Is Adagio a True Story? Are Daytona and Cammello Based on Real Gangsters?

Stefano Sollima’s Italian crime noir film ‘Adagio’ presents a story about Rome’s underworld through a thrilling tale about generational inheritance and revenge. The narrative follows Manuel Coretti, former gangster Daytona’s young son, who runs into some trouble after finding himself entangled with Officer Vassco and his fellow corrupt cops. As a result, the boy seeks out help from Cammello, who shares a complicated past with his father. As these men navigate the unforgiving stress of Rome and attempt to resolve their issues, the past continues to haunt them alongside the smelting heat of a nearby fire.

The film’s concentrated focus on Manuel and his run-in with Vasco allows the narrative to remain grounded within its gangster-infused, crime-drive setting. However, for the same reason, the addition of Daytona and Cammello’s past as former gangsters elicits natural intrigue, compelling viewers to wonder about the characters and their storylines’ relation to reality.

Adagio: Stefano Sollima’s Tale About Rome and Redemption

‘Adagio’ found its origins in filmmaker Stefano Sollima’s desire to create a story centered around Rome after his past few projects, like ‘Without Remorse’ and ‘ZeroZeroZero,’ departed him from the city in his creative endeavors. Therefore, with ‘Adagio,’ the director sought to return to his roots, rounding off a thematic trilogy he began that revolves around stories of Roman criminality. The other two installations on the list remain the 2012 film, ‘A.C.A.B. – All Cops Are Bastards,’ and the 2015 film, ‘Suburra.’ Thus, ‘Adagio’ emerged as a personal project rather than a cinematic biographical retelling of a true crime story.

With the film, Sollima wanted to portray three legendary gangsters in Rome with a redemptive element added to their narrative. Consequently, he came up with the idea of Manuel and his troublesome misadventures on Daytona, Polniuman, and Cammello’s sides. However, as the story started to take place from there, the narrative’s criminality became surface-level, giving way to these characters to chisel out a universally relatable and resonant story.

Sollima discussed the same in an interview with Variety and said, “This [‘Adagio’] is actually a film on human relations specifically— it’s about father-and-son rapports. The use of genre is just a ploy to talk about human beings and society. The father-son relationship is the heart of the narrative. The film’s crime genre is an excuse to talk about something else.” Thus, the film expertly utilizes its criminal genre to depict a story ripe with a sentimentally resonant story about the interconnection of generations.

Nevertheless, as a result of its genre, the film holds onto several elements of a classic Italian crime story, harking back to different crime films of the past. Through corruption within the police department, conspirator political ploys, and old betrayals, Manuel’s unconventional narrative sports several building blocks of the genre. Yet, to distinguish itself from similarly crafted stories about Rome’s underworld, Sollima decided to equip a unique perspective while depicting the central city.

“Rome is often represented in cinema either by its great historical monuments and piazzas or by its quasi-Pasolini-like periphery,” said the director. “We [Sollima and set designer Paki Meduri] decide this movie should be set in everyday Rome where people move around a lot. So I thought, let’s depict Rome, but as though it was L.A.”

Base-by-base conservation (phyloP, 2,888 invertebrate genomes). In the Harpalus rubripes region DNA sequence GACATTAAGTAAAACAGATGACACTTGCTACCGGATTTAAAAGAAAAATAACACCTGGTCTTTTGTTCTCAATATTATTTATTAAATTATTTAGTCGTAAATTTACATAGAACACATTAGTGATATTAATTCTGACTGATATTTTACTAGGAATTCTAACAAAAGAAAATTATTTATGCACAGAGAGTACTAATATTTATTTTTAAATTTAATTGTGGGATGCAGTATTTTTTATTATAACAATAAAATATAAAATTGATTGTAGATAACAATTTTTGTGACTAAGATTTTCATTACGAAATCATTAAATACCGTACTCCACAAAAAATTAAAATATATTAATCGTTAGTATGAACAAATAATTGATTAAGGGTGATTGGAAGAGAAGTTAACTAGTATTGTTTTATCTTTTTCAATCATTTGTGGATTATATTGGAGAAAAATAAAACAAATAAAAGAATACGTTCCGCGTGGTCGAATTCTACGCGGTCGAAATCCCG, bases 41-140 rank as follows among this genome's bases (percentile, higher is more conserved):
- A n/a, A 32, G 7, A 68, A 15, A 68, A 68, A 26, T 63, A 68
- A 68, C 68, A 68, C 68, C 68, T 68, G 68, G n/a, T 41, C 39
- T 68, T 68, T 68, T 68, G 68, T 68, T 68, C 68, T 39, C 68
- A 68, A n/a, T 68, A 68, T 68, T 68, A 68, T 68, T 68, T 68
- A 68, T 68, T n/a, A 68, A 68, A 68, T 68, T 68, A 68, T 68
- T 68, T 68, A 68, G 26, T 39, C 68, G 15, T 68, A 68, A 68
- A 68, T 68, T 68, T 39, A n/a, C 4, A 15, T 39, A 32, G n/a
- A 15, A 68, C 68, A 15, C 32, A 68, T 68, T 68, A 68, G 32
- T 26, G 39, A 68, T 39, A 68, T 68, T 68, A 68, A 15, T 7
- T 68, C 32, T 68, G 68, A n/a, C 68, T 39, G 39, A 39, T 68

Thus, the film’s defining aesthetic and thematic depiction of Rome presents an influential addition to the worldbuilding within the film’s secluded storyline. Nevertheless, neither Manuel’s particular story nor the backstories of his father’s time hold a firm relevance to real-life crimes. For the same reason, the events explored within the film remain a work of fiction penned by director Sollima and his co-writer, Stefano Bises.

Daytona and Cammello: Rome-Based Gangsters

As a result of the film’s overall fictionality, most characters, including the central ex-gangsters, Daytona and Cammello, also remain fictitious additions to the tale. Nevertheless, despite their fictional origins, the film infuses several realistic elements within their character to maintain a sense of realism. For instance, their unseen backstories as former members of the Magliana gang bring a notable reference to reality to both characters.

The Magliana gang, better known as Banda della Magliana, was the most powerful criminal organization to rule over the politically tumultuous landscape of Rome during the mid-1970s. Under Franco Giuseppucci’s leadership, the gang made a name for itself and left a tangible mark on the city’s criminal history. While Daytona and Cammello’s stories barely touch upon this realistic element of their narratives, their association with the same allows the story to establish their fraught pasts and tie them to reality in the same stroke.

Consequently, even past their primes, Daytona and Cammello retain the skill, experience, and reputation required to help Manuel get out of his drastic situation. Furthermore, it paves the way for a unique study into the lives of prominent gangsters once their days of wild have come to an end. Therefore, through both characters’ separate— yet intrinsically connected storylines— the film establishes an authentic and entertaining connection to the world of organized criminality.

Nonetheless, since neither Daytona nor Cammello can be traced back to any significantly recognized former members of the Magliana gang, their relation to the same remains fictionalized. Therefore, although the characters retain a sense of realism and infuse their respective storylines with the same, they are confined to the story’s fictionality, sporting a lack of basis in real-life individuals.

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